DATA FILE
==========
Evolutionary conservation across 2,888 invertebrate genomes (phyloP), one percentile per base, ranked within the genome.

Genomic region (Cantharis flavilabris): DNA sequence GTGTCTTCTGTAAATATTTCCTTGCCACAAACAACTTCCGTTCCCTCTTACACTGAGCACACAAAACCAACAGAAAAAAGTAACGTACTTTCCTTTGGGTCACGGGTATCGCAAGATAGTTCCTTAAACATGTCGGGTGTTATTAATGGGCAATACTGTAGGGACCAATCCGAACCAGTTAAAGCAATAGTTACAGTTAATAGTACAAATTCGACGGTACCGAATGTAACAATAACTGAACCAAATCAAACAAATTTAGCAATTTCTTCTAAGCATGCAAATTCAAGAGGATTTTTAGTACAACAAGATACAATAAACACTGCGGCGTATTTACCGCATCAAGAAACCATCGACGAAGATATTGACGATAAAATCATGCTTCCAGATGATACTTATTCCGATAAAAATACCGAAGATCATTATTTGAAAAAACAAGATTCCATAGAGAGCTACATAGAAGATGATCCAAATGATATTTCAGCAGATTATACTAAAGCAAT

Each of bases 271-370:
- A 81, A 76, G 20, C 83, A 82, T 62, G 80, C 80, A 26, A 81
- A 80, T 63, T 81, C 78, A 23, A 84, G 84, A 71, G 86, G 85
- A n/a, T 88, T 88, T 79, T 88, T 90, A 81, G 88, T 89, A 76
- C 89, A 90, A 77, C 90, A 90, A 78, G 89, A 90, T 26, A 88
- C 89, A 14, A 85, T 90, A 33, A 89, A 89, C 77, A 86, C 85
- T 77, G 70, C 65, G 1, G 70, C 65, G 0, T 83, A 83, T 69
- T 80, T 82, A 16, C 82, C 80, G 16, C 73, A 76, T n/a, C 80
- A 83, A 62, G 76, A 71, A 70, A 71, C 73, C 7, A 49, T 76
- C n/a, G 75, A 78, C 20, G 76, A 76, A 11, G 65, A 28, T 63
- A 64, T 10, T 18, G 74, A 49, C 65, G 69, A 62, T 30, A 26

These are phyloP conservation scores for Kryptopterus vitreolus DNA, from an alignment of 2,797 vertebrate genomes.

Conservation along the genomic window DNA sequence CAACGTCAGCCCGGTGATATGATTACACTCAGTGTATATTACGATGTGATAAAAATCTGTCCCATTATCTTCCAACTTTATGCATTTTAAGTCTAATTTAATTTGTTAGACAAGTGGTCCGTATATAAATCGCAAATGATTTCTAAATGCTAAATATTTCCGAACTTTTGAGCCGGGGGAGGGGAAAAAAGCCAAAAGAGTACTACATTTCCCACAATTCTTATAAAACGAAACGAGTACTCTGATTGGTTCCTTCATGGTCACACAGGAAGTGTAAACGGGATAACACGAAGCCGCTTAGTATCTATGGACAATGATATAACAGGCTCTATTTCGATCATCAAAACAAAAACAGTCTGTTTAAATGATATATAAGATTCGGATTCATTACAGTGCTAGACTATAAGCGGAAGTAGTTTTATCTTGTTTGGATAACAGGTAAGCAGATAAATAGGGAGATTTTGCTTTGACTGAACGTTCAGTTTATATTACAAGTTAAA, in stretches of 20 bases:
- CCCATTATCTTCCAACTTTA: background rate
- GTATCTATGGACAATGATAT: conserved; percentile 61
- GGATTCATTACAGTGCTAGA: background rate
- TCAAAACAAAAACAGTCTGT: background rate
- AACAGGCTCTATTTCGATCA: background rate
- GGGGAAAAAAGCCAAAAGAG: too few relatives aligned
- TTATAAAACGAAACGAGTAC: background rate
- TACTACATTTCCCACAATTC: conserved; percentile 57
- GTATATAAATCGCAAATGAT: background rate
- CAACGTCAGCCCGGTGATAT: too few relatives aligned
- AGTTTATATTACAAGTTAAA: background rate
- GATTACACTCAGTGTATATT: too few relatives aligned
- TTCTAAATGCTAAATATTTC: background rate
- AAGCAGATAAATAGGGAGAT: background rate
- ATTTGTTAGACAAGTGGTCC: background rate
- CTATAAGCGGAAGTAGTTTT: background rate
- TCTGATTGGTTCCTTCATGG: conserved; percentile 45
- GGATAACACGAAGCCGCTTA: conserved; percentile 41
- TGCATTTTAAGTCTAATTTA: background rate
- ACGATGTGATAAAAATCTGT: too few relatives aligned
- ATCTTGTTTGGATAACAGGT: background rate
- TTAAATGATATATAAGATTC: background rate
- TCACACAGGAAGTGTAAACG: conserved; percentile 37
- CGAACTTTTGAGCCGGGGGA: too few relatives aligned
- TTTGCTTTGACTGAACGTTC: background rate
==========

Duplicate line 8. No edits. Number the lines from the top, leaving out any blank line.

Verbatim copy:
- C 89, A 14, A 85, T 90, A 33, A 89, A 89, C 77, A 86, C 85